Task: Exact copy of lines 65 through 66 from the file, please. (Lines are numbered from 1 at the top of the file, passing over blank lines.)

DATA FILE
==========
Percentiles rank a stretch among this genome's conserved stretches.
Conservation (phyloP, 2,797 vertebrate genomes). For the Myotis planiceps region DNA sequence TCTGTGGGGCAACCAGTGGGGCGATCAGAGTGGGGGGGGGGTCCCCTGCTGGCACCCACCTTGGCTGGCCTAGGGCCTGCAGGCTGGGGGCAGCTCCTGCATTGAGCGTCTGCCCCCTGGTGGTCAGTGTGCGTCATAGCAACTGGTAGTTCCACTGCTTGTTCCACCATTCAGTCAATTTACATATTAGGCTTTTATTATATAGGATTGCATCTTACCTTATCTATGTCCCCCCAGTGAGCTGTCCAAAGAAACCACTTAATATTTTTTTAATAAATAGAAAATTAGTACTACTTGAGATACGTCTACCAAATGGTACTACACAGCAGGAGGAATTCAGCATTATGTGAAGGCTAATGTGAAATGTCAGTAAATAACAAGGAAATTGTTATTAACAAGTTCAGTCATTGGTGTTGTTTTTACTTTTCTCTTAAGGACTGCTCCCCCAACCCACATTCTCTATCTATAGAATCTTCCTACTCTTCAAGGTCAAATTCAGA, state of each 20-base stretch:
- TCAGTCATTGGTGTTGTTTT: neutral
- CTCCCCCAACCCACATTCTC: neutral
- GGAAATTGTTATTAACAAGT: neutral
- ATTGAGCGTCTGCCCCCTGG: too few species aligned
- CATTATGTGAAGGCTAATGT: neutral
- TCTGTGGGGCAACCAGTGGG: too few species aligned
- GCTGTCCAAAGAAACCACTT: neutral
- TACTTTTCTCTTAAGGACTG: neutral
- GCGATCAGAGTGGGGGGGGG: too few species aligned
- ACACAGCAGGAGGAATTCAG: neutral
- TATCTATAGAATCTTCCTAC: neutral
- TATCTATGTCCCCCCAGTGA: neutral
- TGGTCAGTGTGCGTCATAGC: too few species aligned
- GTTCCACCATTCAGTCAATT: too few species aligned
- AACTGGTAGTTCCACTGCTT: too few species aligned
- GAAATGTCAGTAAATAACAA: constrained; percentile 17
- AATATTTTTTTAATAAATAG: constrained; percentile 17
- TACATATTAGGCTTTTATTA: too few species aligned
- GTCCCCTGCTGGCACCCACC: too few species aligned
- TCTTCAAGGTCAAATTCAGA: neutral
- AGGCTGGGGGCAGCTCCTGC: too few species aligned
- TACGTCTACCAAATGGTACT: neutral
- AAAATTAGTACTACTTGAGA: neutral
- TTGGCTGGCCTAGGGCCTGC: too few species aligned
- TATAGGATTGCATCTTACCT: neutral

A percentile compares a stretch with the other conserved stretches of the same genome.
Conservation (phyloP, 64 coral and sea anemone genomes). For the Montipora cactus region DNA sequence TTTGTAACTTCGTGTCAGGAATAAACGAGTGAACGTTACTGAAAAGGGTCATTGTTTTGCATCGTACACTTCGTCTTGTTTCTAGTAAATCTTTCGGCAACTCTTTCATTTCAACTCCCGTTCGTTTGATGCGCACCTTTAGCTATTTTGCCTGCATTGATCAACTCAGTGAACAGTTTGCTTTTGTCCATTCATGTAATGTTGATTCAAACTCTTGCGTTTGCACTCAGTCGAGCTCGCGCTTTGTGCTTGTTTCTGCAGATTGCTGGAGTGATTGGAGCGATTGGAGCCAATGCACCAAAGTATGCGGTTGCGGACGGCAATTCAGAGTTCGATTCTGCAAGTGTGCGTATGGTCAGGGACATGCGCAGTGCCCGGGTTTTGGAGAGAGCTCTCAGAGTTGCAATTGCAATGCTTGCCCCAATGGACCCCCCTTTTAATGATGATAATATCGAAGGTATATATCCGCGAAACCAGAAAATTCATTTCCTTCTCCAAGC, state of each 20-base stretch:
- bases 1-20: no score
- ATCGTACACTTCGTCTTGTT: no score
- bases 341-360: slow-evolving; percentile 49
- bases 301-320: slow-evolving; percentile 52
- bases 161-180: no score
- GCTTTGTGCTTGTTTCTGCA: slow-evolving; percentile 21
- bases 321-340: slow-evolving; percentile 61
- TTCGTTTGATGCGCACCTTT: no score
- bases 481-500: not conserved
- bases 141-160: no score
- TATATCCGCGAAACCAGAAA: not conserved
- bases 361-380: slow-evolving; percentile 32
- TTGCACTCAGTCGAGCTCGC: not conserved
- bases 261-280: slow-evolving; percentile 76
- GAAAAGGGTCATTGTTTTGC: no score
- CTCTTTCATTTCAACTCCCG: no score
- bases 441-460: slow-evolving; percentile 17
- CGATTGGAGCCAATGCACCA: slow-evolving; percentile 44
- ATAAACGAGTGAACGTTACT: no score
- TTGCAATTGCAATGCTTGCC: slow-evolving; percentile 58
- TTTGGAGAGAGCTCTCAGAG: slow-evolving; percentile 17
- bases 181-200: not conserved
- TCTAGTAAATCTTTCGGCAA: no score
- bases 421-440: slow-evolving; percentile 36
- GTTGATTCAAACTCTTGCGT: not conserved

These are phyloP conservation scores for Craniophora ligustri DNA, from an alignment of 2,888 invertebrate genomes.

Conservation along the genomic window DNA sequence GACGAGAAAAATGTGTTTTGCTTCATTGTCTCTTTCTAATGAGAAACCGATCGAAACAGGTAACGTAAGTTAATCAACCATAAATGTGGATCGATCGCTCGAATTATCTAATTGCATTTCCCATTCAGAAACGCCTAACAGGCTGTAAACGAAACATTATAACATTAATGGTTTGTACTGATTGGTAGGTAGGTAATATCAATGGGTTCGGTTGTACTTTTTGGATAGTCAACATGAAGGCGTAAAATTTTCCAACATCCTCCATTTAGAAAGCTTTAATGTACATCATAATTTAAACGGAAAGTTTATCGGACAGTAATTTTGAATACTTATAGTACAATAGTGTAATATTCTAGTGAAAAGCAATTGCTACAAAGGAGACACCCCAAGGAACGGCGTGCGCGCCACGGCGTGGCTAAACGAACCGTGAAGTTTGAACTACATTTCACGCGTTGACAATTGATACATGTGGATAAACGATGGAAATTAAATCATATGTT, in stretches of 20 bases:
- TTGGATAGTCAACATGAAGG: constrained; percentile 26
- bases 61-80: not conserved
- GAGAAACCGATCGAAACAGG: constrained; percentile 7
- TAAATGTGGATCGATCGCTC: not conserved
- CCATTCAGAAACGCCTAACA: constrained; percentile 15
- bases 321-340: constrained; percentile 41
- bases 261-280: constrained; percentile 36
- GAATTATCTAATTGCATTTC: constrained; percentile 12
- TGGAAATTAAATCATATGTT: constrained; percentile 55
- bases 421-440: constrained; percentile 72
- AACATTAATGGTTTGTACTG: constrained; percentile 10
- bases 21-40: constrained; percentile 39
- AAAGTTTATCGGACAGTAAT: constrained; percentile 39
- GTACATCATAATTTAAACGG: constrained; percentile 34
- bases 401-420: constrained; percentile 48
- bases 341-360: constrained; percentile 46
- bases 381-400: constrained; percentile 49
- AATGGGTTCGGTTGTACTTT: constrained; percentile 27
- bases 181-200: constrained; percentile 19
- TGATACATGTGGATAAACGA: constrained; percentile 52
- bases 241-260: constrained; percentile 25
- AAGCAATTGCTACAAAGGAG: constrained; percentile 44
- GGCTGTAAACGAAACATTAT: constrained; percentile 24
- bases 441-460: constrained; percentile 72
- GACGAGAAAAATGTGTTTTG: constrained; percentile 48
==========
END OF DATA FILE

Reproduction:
- TGGAAATTAAATCATATGTT: constrained; percentile 55
- bases 421-440: constrained; percentile 72